Driving performance with global business services

Getting around roadblocks

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It is unlikely any company will move directly from having no shared services experience to a multifunctional approach.

Companies today are subject to much greater scrutiny, yet the environment they operate in has never been more complex.

As businesses continue to transform themselves, there will be also more complex challenges than ever. Many underline the need for strong governance and good performance monitoring.

Taking people with you

Most companies with multifunctional shared services say they would not have been able to implement without C-level support. C-suite support may help overcome internal opposition, but even low-level resistance to change is destructive.

“I think in every company it’s the same. Nobody loves shared services,” says the shared services leader at one large international business. “Each area that has their own responsibility wants to keep it and to stay independent. So if you come to them to talk about shared services, you do not have so many friends at the beginning.”

To break down this resistance, at whatever level of the company, the global business services unit has to work hard at communication – to convince the rest of the business that it is performing well where change has already been implemented.

Managing expectations

The move to multifunctional shared services will not always be straightforward. It is not always possible to follow business plans to the letter.

Achieving standardization, especially in the harmonization of ERP and legacy IT applications, sometimes proves harder than expected. Technology does not always deliver what it promises in the beginning.

It is also important not to set expectation levels too high. Even in a multifunctional shared services environment, there will still be a need to do some work locally or within the retained business locations.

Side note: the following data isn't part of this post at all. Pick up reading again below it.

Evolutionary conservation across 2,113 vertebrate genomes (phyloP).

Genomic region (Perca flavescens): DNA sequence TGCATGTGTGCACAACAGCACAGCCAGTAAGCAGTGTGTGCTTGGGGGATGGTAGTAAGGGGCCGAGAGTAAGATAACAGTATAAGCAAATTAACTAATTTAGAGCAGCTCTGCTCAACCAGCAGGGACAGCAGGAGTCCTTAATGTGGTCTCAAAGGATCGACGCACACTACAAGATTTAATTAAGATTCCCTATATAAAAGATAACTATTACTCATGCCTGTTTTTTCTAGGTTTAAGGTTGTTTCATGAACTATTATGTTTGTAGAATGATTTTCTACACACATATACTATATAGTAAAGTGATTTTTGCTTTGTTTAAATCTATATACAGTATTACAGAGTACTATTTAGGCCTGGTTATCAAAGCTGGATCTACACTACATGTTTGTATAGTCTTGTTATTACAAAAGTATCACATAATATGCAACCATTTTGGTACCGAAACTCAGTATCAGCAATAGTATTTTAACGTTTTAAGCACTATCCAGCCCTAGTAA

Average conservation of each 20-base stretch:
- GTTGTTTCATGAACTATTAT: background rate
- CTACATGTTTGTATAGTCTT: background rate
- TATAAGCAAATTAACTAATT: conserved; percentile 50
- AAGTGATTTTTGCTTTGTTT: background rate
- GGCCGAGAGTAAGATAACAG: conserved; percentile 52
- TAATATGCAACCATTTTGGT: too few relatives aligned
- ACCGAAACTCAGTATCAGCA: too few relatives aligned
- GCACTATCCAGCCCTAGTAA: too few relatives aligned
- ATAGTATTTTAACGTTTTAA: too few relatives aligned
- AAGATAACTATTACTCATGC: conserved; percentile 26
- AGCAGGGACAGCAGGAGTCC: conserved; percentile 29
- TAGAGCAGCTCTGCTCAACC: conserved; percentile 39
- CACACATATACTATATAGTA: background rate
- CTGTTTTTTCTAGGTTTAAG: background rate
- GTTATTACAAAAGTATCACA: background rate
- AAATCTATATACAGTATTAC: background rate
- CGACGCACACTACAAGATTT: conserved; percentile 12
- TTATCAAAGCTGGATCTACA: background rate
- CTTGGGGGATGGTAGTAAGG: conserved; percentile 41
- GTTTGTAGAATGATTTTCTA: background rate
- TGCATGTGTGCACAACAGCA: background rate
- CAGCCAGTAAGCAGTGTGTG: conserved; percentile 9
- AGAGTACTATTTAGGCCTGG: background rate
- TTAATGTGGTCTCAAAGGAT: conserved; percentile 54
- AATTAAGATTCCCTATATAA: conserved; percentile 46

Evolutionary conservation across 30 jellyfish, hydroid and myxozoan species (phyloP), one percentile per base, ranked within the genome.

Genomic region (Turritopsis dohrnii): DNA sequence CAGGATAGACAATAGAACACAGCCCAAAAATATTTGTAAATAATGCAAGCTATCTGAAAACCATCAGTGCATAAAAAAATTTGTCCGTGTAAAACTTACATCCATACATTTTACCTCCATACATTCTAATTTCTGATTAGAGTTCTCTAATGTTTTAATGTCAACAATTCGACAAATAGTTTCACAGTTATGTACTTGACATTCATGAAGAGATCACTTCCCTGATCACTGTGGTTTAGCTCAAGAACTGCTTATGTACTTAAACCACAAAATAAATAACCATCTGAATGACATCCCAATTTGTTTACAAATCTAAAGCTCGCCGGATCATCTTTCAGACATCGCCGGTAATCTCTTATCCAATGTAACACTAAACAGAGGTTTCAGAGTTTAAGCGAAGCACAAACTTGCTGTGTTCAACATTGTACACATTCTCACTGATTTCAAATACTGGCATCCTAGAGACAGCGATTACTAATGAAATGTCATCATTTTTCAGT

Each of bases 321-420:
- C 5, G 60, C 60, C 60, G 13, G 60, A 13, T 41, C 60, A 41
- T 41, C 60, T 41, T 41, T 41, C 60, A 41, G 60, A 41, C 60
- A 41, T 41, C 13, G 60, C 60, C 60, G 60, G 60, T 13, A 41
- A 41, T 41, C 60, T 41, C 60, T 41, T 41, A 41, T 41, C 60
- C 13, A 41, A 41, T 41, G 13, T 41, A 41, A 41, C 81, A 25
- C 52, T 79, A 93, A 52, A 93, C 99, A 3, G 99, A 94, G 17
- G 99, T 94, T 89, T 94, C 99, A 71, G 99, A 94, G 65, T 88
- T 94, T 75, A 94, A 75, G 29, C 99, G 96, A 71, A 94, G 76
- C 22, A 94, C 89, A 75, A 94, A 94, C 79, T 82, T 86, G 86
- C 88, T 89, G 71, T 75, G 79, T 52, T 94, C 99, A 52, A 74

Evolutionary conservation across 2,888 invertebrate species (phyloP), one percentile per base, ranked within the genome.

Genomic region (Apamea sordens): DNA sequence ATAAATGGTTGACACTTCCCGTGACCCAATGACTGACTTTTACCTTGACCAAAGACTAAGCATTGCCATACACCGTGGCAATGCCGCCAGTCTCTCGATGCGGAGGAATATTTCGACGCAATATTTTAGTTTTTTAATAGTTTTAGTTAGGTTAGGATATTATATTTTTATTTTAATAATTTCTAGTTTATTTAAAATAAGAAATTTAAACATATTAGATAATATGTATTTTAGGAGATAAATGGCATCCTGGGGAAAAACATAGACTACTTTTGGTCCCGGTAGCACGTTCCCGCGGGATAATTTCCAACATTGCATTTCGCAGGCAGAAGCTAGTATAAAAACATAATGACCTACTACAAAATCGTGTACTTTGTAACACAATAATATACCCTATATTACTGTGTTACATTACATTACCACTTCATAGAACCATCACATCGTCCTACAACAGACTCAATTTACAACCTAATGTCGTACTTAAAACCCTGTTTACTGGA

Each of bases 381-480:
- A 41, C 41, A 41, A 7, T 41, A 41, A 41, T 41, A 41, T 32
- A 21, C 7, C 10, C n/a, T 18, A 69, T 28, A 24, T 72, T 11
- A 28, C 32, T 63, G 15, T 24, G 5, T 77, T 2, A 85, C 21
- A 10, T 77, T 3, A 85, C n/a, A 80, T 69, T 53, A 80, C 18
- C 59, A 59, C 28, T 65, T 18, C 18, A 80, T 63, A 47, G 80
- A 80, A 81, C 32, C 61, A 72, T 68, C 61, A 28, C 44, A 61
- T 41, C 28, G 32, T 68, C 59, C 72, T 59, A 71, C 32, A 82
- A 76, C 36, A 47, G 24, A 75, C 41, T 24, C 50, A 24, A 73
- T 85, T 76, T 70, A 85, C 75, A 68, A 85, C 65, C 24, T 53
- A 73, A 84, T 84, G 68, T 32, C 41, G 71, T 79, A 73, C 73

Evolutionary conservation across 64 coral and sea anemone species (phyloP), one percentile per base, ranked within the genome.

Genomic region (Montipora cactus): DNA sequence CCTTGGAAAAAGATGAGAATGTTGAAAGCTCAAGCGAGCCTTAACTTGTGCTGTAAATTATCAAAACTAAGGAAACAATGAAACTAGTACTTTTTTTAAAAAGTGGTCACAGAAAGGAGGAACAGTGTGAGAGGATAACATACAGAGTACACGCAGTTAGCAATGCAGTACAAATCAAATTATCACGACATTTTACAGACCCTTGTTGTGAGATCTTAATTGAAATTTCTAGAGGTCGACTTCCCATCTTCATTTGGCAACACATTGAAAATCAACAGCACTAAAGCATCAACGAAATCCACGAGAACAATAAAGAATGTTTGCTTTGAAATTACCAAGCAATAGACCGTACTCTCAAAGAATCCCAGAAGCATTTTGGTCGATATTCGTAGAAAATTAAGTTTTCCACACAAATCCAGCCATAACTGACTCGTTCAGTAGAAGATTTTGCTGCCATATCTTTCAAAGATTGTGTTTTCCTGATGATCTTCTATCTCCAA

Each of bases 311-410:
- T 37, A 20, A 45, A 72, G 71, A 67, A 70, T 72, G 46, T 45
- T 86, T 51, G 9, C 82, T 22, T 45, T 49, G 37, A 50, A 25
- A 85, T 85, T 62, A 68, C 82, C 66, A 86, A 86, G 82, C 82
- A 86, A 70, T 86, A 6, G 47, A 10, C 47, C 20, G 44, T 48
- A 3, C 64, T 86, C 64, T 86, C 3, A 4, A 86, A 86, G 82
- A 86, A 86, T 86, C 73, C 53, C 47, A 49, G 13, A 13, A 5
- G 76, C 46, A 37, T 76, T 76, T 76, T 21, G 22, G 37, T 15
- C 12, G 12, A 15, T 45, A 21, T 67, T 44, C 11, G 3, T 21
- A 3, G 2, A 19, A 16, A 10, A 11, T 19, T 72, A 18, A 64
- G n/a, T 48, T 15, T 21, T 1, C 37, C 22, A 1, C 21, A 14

Those organizations that do not accept this will be disappointed or, worse, unable to cope.

“There can sometimes be an overstatement of shared services’ benefits – and an underestimate or dishonesty about the amount of reprocessing that happens closer to the business,” argues Paul Wood, Advisory Partner and specialist in shared services and outsourcing at EY.

Business needs change over time too, Wood points out, which can be difficult to cope with through rigid service level agreements. IT is a good example, he says.

“For a time, the IT infrastructure network was static, but then it flipped into something that is much more dynamic. With cloud computing and mobile, we have people walking around their businesses with tablets and smart phones who want to access material in a remote way, and not carry a laptop or have a mainframe terminal that’s wired into a network.”

The gains of flexible governance

“Difficulties are almost always traceable back to governance problems,” argues EY’s Graeme Butterworth, Outsourcing Center of Excellence leader for Europe, Middle East, India and Africa (EMEIA), EY. “Joint governance needs to be setup from day 1 to manage these arrangements. “

Our Growing Beyond research highlights how high performers consistently focus on stakeholder engagement. It is critical that organizations tell their performance story effectively and consistently to the investment community, regulators, commentators and customers.

Equally, organizations must engage internal stakeholders. The Growing Beyond research showed that a primary driver of differential performance is how companies deploy and develop talent.

Making the transition work

Making the transition work

Companies will confront problems in different ways, but those that follow some basic rules in implementing a multifunctional approach will find the transition more straightforward and effective.

  • Make sure the scope really is multifunctional
    Companies that continue to focus on individual functions will miss out on many of the benefits that global business services can deliver.
  • Concentrate on process
    By looking at end-to-end processes rather than types of transaction, companies break down barriers between functions.
  • Own the technology
    Global business services organizations work best when they take control of their IT architecture, rather than buying it in.
  • Be open-minded about delivery
    Some services will be delivered better by an outsourcing firm, while others are best sourced from captives. The key is not to be dogmatic about either approach.
  • Run the organization as a business
    Global business services is a business within a business — it needs to treat the rest of the organization as clients.
  • Focus on consistency
    Where services are delivered in different ways — in different parts of the world, for example — the organization misses out on standardization benefits.
  • Prioritize business intelligence
    Global business services units that operate centers of excellence and provide high-quality business analytics will be valued and accepted by the rest of the organization.
  • Sell the value proposition
    A global business service organization must constantly explain its value to its clients, just as any other business would.